The term “smart factory” describes the manufacturing sector’s vision for the future. It incorporates exceptional machine intelligence, resulting in the ability to self-optimize and make decisions. Machines will be able to interact and communicate with each other to automate entire manufacturing processes.

In the battle to remain competitive, every manufacturing company is taking steps to bring the smart-factory vision into existence. This is helping to fuel the progress of Industry 4.0.

Data Drives the Advancements

Technology already allows machines to communicate and interact with each other. This enables businesses to run processes more efficiently and frequently. Because of this and other trends, the volume of electronically stored data worldwide is doubling every two years. The majority of this data is being generated by machines rather than people. This has led to the coinage of the term “big data.”

The volume and complexity of this data make it impossible for humans to comprehend it. Therefore, businesses must adopt machines that can collect and analyze data, but also present it in a format that can be understood and used by humans. This interaction is known as interoperability.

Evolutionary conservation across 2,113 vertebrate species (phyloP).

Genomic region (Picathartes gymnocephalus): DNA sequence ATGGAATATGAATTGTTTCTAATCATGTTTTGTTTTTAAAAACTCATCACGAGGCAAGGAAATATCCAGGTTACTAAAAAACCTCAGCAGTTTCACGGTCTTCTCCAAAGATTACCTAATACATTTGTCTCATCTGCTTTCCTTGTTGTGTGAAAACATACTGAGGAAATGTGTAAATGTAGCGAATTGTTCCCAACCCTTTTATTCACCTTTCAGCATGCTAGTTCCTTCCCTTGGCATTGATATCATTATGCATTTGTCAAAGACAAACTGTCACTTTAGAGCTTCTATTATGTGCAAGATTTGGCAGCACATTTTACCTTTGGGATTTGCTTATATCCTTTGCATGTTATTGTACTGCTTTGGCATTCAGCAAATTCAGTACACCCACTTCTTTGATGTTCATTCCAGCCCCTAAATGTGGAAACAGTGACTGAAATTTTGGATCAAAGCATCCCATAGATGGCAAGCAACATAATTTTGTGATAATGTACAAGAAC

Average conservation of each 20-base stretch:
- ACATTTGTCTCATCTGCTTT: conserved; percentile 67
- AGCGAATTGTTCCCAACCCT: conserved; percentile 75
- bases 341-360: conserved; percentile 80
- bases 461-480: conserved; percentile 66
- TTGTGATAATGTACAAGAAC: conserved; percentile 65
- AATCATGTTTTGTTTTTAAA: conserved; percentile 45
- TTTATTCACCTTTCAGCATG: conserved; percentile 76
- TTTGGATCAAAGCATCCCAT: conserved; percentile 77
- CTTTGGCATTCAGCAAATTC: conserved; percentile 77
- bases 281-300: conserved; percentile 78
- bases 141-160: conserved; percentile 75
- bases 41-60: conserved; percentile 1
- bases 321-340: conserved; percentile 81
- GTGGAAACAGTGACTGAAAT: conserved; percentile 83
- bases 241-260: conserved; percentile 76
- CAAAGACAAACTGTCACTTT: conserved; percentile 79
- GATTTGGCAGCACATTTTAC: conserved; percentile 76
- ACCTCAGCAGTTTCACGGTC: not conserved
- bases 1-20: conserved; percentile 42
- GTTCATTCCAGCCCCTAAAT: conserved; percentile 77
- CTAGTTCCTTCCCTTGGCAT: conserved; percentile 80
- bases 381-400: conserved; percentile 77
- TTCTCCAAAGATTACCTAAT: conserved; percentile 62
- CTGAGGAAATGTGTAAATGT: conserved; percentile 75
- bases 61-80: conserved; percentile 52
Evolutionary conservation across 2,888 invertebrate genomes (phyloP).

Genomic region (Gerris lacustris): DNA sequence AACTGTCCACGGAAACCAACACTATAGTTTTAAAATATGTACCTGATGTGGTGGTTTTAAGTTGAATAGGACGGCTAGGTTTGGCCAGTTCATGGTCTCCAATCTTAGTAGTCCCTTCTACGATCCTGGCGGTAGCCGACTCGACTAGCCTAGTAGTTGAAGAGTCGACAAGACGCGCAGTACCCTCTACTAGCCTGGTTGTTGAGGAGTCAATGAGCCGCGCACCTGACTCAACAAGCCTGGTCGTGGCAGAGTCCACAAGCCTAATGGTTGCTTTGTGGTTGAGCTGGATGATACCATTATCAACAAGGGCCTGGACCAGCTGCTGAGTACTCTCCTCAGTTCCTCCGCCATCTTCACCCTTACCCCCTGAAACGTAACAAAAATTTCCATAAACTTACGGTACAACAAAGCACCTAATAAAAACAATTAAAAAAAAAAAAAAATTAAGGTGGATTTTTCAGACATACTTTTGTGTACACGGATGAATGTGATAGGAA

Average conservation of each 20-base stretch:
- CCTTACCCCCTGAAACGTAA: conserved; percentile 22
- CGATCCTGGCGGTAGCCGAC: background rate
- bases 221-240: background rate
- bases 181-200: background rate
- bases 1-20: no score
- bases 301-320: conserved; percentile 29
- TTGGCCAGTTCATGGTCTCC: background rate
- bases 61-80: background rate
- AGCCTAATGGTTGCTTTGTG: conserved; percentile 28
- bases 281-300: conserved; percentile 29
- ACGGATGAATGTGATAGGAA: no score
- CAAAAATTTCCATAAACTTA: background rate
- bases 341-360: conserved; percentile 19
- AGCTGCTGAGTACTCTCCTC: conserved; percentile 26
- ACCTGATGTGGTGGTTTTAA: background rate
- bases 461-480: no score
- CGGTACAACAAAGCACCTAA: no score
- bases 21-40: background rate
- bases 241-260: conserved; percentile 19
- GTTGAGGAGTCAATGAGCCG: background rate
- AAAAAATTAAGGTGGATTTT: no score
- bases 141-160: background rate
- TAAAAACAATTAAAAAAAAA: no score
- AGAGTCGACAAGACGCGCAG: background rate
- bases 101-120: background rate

Moreover, in the highly competitive environment of the manufacturing sector, businesses must make effective use of this data to further optimize their manufacturing processes. This can be achieved by fitting sensors to machines to continuously monitor their performance. The resultant data can be analyzed to identify times and causes of productivity fluctuations. Practices can be altered accordingly to increase productivity.

Once businesses have mastered the use of big data, they can shift their focus to smart data. This means the data can be analyzed and interpreted so that it gives way to new ideas for products and services.

The End Customer’s Evolving Needs

Customizable products are increasing in popularity. But they are expensive, due to the inability to mass-produce them. 3D printing technology makes mass production possible while offering a feasible way to provide affordable customized products.